Wednesday, June 01, 2011

Sen. Wyden places hold on Protect-IP (or PIPA); passes Judiciary committee with questionable revisions

Senator Ron Wyden or Oregon (D) has, effective May 26, placed a hold on the Protect IP act, S968 (PIPA), even though it passed the Senate Judiciary with some changes.

Senator Wyden’s press release is here

Some of his language is:

" I understand and agree with the goal of the legislation, to protect intellectual property and combat commerce in counterfeit goods, but I am not willing to muzzle speech and stifle innovation and economic growth to achieve this objective.  At the expense of legitimate commerce, PIPA’s prescription takes an overreaching approach to policing the Internet when a more balanced and targeted approach would be more effective. The collateral damage of this approach is speech, innovation and the very integrity of the Internet."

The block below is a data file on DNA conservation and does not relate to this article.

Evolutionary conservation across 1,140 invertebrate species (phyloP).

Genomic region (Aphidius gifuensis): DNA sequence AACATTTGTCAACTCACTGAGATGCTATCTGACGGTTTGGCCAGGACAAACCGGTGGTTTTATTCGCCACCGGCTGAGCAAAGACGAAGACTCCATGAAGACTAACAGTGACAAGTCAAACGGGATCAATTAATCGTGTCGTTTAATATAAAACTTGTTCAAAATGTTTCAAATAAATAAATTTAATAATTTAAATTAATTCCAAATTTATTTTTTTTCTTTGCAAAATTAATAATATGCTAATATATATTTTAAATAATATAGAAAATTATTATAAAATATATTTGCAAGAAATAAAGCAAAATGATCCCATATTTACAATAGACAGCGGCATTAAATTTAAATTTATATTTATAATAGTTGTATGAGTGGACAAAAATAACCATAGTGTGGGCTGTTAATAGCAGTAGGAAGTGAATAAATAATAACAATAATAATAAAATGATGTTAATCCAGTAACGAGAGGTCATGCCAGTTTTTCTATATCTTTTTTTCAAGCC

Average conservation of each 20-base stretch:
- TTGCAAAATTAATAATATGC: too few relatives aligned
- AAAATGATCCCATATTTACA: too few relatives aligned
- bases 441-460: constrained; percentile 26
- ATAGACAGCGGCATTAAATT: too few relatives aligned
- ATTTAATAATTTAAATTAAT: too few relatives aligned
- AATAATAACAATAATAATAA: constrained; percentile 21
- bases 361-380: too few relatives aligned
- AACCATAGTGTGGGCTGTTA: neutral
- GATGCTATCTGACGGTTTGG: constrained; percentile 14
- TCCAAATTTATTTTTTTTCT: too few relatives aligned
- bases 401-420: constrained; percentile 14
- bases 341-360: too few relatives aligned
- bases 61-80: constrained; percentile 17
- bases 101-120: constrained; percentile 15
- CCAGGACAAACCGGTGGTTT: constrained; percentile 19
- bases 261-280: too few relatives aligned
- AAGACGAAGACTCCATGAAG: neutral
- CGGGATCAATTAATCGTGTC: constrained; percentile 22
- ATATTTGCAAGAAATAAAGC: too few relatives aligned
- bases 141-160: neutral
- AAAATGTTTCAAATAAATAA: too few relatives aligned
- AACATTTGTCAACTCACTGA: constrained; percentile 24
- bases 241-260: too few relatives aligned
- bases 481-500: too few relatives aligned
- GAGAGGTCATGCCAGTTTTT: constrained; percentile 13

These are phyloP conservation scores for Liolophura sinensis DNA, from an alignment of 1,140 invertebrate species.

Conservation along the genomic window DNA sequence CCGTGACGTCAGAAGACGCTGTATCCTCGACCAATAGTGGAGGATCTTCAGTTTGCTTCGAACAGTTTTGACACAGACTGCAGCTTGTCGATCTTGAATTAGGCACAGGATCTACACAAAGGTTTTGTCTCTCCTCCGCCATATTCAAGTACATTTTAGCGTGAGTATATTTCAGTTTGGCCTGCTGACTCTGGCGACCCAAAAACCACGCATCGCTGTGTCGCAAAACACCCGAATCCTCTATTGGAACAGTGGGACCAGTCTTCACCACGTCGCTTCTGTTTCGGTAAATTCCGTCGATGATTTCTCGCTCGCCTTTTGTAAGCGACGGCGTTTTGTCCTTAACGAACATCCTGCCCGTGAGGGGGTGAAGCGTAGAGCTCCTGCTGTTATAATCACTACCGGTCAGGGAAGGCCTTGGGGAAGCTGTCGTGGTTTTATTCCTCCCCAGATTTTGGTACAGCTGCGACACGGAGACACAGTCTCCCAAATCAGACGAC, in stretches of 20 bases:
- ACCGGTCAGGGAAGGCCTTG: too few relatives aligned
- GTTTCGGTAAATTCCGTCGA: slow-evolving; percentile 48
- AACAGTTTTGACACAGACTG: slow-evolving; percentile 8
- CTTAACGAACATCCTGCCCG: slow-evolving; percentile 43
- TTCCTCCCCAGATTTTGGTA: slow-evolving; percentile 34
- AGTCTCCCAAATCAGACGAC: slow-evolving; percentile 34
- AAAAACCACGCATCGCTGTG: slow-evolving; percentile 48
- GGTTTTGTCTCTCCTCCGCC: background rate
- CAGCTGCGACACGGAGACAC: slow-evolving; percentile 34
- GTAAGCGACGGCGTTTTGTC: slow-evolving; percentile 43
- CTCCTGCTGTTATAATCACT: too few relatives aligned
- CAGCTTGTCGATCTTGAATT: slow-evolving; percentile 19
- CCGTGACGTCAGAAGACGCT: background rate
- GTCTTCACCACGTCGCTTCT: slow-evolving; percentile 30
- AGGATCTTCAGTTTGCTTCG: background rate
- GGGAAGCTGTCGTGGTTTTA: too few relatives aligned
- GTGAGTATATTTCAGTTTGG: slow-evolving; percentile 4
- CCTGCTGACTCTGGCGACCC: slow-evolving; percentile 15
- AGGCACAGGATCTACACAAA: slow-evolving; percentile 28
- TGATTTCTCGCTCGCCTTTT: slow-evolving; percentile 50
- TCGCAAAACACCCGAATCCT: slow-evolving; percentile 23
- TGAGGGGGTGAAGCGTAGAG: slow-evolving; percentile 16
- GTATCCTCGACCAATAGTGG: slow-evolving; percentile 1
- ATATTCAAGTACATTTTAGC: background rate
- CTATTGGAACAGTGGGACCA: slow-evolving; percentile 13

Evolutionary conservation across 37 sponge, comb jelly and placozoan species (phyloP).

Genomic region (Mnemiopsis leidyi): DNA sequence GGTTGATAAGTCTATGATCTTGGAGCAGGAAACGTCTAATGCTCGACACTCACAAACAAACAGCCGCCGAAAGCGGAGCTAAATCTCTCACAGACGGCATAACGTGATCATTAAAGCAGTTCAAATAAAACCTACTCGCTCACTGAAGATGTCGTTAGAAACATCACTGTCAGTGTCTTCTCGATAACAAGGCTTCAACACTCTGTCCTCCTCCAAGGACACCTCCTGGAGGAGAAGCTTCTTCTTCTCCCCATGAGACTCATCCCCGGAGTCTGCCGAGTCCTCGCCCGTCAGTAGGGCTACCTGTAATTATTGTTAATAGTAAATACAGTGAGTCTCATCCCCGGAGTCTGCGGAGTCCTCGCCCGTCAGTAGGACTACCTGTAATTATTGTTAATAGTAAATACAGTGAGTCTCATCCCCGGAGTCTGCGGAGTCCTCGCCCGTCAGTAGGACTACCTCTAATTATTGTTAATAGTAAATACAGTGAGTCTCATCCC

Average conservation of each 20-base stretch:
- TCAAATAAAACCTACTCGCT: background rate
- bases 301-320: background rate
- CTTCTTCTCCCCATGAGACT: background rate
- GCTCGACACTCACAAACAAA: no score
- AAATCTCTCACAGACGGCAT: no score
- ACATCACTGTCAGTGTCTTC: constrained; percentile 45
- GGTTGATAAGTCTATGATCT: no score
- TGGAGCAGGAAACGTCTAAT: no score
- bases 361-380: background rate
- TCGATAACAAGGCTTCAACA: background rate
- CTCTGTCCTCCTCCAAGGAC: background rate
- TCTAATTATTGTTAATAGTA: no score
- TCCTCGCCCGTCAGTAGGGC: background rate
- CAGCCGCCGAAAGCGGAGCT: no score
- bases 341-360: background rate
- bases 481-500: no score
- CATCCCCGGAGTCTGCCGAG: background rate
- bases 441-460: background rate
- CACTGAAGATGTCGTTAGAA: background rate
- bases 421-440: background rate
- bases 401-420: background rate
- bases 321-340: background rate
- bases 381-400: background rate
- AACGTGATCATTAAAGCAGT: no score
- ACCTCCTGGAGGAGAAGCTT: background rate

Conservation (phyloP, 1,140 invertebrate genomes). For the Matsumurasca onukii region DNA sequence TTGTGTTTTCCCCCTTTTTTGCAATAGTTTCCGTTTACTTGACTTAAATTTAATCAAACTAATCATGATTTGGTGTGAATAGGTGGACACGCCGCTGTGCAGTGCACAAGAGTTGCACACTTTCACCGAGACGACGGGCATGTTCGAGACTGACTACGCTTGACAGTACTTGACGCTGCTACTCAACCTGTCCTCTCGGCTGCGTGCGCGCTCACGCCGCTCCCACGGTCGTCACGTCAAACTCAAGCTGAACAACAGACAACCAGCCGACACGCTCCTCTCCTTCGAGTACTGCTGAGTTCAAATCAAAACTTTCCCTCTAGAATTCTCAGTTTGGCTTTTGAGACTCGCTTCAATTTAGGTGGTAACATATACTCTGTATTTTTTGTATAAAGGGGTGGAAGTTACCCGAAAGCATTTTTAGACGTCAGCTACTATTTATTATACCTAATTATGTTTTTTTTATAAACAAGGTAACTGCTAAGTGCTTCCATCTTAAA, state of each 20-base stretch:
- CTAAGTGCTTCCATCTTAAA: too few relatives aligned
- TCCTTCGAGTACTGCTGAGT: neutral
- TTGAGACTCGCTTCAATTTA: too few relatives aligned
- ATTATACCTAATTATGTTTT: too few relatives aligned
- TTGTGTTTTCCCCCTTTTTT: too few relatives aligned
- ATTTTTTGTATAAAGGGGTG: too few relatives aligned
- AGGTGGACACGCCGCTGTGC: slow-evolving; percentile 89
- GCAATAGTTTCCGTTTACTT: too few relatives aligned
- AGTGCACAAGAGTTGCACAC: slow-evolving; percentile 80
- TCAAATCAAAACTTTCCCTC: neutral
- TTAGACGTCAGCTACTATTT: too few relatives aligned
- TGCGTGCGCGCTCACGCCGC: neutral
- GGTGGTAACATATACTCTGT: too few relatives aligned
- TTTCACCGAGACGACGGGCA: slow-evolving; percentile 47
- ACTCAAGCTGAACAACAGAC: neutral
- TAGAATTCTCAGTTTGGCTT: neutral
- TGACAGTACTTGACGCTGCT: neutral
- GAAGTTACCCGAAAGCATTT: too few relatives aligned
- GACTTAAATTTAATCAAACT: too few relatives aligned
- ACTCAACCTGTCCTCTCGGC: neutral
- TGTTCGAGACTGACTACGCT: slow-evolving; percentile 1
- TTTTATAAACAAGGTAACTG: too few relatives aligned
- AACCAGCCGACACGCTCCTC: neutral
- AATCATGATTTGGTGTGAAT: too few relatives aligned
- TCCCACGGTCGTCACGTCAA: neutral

Abigail Phillips has an analysis of the minimal changes to Protect IP so far, on EFF, here, with a link to the text of the revised bill. 

One concern is that private litigants (maybe even like Righthaven) could sue “en rem” without sufficient due process notification of defendants (the DMCA safe harbor would be only a small piece of this discussion).

The revisions did remove a provision requiring registrars to block access to domain names “dedicated to infringing activities”, but still contains dangerous overbreadth in this definition.

“The term ‘domain name system server’ means a server or other mechanism used to provide the Internet protocol address associated with a domain name”

This bill needs to be watched closely, to say the very least.

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